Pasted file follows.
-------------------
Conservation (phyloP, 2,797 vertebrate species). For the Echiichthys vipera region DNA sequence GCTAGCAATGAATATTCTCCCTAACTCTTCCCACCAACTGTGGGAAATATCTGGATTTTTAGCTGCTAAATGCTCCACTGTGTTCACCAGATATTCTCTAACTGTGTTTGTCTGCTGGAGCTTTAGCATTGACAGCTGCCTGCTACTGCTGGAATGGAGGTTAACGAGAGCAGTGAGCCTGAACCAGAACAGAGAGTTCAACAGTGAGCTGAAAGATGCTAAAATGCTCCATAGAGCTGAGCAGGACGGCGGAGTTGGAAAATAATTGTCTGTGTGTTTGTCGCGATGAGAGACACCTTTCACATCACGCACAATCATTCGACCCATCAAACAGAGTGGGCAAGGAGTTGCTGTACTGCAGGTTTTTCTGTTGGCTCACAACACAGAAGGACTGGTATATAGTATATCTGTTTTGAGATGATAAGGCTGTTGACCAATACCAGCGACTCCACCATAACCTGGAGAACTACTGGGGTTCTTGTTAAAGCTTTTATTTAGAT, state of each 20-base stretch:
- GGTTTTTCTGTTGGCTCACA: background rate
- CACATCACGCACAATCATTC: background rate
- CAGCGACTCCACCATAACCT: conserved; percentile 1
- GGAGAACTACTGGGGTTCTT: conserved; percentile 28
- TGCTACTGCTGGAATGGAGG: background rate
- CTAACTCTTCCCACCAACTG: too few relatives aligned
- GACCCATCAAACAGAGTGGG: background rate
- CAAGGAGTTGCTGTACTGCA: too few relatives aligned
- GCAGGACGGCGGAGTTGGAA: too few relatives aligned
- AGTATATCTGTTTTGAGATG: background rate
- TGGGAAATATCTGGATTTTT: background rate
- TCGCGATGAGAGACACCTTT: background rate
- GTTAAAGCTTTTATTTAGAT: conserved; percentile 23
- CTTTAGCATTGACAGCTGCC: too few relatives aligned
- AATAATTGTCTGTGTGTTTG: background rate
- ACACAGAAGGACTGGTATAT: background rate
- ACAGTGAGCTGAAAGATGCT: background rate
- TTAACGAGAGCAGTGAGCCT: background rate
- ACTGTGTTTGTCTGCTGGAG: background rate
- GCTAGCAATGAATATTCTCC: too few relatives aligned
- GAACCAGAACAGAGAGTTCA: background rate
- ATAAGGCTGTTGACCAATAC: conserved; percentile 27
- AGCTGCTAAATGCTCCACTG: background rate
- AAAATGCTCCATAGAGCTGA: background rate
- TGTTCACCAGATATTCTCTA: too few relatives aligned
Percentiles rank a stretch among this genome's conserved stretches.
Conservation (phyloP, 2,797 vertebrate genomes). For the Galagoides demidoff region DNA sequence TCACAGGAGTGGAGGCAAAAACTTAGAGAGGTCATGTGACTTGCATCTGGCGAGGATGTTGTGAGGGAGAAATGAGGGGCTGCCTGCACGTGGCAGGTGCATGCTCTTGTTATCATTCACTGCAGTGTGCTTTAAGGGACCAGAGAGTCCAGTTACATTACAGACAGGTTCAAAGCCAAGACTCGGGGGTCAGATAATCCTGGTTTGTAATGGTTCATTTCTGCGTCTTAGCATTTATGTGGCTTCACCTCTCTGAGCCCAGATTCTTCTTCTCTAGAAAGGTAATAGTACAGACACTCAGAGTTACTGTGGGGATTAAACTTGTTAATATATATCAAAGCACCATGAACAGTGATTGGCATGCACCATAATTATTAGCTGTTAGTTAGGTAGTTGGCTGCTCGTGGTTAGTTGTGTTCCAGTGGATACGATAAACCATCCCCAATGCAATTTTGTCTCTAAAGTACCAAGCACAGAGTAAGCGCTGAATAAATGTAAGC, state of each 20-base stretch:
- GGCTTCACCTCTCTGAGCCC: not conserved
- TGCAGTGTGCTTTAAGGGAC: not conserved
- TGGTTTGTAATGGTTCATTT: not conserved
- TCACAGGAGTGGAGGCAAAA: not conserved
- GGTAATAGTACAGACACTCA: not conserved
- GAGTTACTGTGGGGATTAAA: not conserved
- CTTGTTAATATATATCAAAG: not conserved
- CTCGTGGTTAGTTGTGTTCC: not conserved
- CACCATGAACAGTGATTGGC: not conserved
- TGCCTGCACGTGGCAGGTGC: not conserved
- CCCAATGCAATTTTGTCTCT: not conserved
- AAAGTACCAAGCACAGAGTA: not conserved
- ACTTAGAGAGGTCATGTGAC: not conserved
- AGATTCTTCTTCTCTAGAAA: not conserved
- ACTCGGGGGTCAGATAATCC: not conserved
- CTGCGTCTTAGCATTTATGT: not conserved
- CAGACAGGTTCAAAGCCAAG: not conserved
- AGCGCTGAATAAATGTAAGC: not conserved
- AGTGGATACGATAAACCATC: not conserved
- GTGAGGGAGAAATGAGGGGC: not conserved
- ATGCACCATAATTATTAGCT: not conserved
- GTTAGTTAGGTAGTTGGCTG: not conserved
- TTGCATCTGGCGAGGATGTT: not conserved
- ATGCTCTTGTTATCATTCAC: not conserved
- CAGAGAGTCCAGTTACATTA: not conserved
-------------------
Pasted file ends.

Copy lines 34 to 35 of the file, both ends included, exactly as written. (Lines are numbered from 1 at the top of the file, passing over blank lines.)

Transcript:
- GAGTTACTGTGGGGATTAAA: not conserved
- CTTGTTAATATATATCAAAG: not conserved